We were homeless for a while. We drifted apart. We stole where we could but some of us got jobs. The secondary backup that they had was to turn off our powers remotely. They wanted us intact in case they collected us so that they could make more.

Every six years, we meet up. Joey’s missing an arm. Jamie’s got cancer now but it looks good for a complete recovery. Sarah only pops in for a second, looking great in her suit. This time even Jake made it but he looks like the heroin is winning.

We talk for a while.

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A Mind of My Own

Author : Julian Miles, Staff Writer

They never understood how I could be so smart when it came to food. Of course, when I was rushed into hospital and they found Deke, it all came out. He’d started out as one of the things that lives in our guts, but he either evolved or was a mutant or something. ‘Or something’ being the winner of the vote, I was told.

Anyway, he got big and his smarts came from me. Funny, we never talked about him because he had no history apart from suddenly waking up in me. Took him a while to work out what he was and trawl my memories to get real words and pick himself a name.

I’d been having tummy trouble for a couple of days; there I am, sitting on the throne and this voice in my head says. “Hi. I’m Deke. Sorry about the pain, just moving myself out the way.”

Well, I fell off the toilet and just about brought the place down screaming. Thankfully, Dad wasn’t home. All the time, Deke’s talking to me, explaining, calming. In the end, I could either go to the doc’s and get carted off in a long-sleeved T-shirt with buckles up the back, or I could get to know Deke.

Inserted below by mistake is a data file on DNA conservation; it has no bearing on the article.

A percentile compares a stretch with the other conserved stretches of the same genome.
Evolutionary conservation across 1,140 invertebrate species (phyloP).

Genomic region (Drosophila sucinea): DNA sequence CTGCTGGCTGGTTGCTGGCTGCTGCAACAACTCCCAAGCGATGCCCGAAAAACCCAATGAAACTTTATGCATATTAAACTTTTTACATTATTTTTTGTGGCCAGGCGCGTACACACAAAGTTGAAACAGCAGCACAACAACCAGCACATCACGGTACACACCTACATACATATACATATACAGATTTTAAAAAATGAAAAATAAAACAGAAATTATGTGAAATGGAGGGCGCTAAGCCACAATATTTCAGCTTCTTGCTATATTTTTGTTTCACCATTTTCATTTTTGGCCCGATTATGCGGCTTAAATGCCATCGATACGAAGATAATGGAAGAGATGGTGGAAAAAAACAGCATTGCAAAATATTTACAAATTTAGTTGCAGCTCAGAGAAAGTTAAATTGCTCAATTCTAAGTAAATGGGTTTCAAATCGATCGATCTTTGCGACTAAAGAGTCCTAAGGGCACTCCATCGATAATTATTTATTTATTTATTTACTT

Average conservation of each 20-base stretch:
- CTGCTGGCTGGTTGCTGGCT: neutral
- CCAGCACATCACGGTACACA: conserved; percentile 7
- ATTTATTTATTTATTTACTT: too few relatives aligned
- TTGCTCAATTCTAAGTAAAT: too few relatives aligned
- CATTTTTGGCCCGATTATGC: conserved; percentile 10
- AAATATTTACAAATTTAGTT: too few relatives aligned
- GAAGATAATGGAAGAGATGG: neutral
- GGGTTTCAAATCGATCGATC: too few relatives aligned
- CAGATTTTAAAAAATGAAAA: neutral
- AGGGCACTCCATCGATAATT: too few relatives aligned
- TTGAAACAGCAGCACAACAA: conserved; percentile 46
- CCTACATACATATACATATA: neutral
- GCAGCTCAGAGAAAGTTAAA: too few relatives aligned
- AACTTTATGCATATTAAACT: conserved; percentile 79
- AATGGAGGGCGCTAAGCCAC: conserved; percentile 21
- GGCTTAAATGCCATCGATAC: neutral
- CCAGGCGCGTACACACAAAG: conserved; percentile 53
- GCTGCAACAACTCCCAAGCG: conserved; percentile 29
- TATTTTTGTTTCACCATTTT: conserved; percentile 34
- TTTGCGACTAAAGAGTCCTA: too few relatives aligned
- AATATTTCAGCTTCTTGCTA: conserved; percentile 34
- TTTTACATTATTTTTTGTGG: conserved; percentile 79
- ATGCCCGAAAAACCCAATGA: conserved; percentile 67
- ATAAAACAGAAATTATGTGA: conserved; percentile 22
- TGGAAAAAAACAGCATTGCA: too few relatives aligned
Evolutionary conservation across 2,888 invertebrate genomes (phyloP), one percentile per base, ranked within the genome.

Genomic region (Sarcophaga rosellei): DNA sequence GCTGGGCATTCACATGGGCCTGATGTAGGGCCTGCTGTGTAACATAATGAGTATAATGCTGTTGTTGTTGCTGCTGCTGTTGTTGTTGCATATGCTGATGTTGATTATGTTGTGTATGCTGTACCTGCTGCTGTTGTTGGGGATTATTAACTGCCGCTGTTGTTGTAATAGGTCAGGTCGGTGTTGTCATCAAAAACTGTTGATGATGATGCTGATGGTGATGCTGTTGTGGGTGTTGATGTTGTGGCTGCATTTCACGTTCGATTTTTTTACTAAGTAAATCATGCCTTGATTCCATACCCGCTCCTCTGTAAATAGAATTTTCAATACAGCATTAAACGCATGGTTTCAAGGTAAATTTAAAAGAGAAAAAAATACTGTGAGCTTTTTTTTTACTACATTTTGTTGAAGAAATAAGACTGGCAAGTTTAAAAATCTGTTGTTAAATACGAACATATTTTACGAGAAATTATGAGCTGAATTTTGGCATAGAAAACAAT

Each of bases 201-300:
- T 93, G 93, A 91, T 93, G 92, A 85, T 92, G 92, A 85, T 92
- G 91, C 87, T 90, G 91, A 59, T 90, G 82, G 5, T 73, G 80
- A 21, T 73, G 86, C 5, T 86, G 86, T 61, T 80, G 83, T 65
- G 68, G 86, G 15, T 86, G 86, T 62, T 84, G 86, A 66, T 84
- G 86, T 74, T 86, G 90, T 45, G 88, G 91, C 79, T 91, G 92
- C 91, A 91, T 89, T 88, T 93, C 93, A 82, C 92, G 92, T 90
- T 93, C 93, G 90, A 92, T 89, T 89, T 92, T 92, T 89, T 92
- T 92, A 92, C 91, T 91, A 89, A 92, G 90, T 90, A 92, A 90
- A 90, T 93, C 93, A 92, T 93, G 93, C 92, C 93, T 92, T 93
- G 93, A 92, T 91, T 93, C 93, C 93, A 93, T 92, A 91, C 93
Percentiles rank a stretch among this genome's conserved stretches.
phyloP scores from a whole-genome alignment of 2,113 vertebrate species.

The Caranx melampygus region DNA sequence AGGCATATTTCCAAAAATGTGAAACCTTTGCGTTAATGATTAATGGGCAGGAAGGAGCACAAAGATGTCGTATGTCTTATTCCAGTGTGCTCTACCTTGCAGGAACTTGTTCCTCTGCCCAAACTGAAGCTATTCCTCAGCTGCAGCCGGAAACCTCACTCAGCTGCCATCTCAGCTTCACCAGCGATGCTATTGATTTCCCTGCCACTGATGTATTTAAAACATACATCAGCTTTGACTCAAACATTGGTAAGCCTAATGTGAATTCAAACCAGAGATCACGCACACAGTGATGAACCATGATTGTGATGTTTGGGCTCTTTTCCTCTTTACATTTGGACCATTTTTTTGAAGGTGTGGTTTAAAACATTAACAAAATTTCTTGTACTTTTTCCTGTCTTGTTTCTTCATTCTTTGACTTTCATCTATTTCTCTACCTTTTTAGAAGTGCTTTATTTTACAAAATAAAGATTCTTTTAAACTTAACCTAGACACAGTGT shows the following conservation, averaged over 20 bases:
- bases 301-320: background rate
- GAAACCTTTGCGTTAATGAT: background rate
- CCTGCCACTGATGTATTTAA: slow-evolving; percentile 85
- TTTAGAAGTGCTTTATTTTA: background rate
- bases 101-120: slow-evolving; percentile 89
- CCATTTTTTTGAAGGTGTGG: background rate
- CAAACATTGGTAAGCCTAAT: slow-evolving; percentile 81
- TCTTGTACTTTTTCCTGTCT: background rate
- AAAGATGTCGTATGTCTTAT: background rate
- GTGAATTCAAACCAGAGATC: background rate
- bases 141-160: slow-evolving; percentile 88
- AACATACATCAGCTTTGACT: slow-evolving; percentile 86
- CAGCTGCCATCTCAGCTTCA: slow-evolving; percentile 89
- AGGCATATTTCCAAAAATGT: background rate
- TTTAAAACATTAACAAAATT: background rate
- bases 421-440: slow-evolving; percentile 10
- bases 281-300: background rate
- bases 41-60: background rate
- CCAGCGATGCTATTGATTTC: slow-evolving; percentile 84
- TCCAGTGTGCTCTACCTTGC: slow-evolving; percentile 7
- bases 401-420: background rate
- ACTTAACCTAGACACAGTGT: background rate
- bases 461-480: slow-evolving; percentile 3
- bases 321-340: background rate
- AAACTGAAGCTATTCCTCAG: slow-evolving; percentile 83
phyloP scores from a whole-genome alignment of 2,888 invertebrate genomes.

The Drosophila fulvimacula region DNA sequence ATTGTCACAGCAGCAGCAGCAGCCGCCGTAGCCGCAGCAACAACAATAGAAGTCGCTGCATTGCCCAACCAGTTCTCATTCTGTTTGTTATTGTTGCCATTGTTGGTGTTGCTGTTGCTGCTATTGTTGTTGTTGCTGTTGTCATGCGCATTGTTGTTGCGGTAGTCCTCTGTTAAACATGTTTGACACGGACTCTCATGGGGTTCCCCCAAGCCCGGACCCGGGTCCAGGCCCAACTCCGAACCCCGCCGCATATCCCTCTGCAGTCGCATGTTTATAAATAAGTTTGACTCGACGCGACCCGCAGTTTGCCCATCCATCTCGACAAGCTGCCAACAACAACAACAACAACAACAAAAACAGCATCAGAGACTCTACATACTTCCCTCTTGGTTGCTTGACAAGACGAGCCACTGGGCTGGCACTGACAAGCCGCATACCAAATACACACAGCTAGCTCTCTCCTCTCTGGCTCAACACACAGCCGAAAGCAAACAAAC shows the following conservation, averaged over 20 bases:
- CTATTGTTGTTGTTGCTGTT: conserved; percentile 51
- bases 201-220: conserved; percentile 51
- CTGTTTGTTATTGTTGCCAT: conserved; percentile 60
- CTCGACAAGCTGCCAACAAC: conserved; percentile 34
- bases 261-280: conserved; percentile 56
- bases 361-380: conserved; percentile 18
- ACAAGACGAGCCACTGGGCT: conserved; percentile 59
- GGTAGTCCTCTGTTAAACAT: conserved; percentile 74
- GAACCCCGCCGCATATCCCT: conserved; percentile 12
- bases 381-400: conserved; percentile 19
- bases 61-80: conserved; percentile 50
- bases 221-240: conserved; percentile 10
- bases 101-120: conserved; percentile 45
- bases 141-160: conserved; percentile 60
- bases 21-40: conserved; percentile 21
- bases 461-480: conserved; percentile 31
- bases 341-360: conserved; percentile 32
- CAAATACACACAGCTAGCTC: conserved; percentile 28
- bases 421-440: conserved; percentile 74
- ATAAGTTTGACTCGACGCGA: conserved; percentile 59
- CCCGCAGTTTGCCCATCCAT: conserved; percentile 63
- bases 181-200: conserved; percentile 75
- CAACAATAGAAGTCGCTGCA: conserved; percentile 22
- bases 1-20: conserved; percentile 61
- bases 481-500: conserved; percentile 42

So I got to know him-it. Within a few months, I was a lot smarter (two minds are better than one) and my ability to detect stuff in foods was attracting attention. Give Deke a ‘taste’ and he could recognise it in any food I ate.

That was the problem. Some protesting people found out about me and asked for my help. Since Deke and I liked the idea of good food, we helped. A lot of corporations got to look silly and got fined heaps of cash.

The next thing I know, blokes in black suits and doctors in white suits turn up at my Dad’s place, all wearing masks. They said I’d been ‘invaded’ by an ‘organism of unknown origin’. Dad never liked my habit of talking to Deke. So he let them take me away. As the mask came down and the men made reassuring noises, Deke said to me: “I’ll be back.”

After they let me out of the special hospital, I wasn’t so good at stuff. Things didn’t make sense anymore and most food I ate made me hurl. I ended up racking carts at my local supermarket.

Then early one morning, there was banging on my door. Dad went downstairs all fired up, opened the door shouting and then went quiet. So I got up and went downstairs, cricket bat at the ready.

She was standing in the hall; Dad was laying on the floor behind her with a silly look on his face. She looked up at me and smiled. I recognised that smile. I saw it in the mirror every morning.